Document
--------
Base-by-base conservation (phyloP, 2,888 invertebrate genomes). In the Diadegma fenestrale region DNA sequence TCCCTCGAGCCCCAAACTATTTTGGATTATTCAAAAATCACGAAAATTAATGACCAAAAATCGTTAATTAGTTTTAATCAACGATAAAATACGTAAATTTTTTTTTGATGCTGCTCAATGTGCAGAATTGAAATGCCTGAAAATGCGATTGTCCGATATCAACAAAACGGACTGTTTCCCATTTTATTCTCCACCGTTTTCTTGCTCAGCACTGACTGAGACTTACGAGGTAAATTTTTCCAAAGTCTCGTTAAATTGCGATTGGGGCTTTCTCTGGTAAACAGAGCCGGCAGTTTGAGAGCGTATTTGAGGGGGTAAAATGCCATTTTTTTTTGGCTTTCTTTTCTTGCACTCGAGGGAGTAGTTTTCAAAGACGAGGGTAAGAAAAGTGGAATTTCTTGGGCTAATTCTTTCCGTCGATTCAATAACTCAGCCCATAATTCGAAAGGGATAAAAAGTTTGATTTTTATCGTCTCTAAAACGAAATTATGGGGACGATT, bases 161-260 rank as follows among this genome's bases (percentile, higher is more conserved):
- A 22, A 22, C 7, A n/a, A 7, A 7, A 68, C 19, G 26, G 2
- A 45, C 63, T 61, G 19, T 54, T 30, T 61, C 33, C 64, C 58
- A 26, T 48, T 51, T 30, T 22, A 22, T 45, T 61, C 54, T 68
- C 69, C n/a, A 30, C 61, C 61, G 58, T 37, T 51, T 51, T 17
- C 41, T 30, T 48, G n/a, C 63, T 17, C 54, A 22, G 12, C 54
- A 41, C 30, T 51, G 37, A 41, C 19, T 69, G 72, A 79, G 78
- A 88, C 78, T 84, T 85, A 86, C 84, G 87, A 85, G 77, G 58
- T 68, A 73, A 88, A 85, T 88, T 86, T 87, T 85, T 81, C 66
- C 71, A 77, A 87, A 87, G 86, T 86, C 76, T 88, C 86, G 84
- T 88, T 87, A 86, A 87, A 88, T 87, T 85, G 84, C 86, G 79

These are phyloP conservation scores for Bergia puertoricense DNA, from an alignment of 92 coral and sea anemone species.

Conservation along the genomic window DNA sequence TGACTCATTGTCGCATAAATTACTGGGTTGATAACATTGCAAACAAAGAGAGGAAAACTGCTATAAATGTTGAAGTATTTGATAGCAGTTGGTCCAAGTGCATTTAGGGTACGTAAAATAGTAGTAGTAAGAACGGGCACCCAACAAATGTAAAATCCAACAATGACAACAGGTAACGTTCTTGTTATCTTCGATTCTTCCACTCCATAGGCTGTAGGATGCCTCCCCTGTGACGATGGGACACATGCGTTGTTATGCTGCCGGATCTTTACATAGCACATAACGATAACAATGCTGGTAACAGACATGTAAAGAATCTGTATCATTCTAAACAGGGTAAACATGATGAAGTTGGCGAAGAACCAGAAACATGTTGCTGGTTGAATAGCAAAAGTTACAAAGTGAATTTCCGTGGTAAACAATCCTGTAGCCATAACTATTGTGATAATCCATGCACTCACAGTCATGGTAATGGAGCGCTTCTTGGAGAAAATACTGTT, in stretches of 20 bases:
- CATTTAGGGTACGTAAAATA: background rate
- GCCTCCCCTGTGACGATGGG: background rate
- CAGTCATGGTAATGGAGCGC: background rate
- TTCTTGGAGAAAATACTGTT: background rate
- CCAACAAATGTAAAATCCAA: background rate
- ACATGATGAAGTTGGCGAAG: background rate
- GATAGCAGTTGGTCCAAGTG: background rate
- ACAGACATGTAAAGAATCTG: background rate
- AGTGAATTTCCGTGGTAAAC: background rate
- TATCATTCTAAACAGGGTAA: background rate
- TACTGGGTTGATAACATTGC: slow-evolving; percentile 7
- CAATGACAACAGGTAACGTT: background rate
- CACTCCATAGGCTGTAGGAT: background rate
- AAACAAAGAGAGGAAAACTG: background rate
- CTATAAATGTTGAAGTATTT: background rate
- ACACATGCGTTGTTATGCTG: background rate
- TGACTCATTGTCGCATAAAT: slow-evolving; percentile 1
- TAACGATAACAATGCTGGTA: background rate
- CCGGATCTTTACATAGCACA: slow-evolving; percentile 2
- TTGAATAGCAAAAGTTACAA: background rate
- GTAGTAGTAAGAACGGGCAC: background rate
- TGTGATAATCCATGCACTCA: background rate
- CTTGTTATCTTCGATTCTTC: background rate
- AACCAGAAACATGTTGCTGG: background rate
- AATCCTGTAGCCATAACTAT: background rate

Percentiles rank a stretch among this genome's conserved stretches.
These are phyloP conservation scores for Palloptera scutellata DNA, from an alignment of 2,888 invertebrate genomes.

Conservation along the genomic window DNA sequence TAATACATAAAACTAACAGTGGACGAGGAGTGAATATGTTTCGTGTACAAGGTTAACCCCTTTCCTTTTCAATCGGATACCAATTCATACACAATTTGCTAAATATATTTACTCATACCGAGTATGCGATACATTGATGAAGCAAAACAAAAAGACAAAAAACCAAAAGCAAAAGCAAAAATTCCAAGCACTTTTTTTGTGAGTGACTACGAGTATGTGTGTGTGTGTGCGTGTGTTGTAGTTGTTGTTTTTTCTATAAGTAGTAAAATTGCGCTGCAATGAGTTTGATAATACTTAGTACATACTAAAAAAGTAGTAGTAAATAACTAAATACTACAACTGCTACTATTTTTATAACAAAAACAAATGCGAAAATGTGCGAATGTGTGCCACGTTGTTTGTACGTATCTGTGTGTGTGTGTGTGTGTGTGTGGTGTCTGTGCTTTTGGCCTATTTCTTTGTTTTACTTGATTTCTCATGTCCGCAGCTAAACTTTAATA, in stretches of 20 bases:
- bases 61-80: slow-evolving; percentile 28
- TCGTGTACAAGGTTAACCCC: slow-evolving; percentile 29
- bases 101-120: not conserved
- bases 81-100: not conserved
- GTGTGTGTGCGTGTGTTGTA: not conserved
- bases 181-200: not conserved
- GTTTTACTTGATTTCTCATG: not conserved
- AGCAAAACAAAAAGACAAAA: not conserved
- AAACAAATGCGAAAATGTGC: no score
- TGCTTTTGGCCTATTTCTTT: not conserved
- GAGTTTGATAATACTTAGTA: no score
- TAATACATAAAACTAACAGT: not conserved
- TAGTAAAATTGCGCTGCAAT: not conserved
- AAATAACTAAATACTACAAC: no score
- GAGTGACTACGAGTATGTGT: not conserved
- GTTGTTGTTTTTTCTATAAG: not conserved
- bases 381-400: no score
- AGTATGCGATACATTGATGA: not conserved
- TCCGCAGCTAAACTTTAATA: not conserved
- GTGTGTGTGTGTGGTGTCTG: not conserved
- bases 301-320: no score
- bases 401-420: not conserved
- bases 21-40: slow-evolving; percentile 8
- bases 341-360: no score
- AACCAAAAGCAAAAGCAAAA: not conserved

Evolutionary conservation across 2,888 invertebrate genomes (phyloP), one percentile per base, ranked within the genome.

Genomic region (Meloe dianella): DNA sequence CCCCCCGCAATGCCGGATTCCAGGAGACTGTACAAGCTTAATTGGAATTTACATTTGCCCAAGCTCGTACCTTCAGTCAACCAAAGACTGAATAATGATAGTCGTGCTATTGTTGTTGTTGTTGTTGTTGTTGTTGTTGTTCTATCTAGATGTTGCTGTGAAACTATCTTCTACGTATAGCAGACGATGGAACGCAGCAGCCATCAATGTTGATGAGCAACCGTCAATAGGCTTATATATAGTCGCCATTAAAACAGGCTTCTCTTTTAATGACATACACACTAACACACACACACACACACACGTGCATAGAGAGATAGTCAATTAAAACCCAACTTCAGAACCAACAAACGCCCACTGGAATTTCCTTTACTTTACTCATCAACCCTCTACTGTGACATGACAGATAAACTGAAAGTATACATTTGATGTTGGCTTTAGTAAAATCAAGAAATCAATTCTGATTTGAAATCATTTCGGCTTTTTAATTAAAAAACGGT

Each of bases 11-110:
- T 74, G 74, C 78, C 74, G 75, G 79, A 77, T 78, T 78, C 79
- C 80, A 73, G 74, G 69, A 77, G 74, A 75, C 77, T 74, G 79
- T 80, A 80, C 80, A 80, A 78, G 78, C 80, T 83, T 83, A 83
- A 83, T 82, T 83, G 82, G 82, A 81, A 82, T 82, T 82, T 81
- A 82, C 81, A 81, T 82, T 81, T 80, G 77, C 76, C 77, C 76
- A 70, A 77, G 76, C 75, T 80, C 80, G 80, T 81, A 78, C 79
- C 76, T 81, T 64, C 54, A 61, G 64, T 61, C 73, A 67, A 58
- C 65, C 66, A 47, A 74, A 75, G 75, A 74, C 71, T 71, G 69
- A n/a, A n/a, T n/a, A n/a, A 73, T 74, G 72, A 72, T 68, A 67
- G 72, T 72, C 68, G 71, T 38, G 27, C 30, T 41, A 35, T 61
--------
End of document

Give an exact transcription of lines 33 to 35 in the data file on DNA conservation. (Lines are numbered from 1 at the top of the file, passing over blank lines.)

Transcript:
- TTGAATAGCAAAAGTTACAA: background rate
- GTAGTAGTAAGAACGGGCAC: background rate
- TGTGATAATCCATGCACTCA: background rate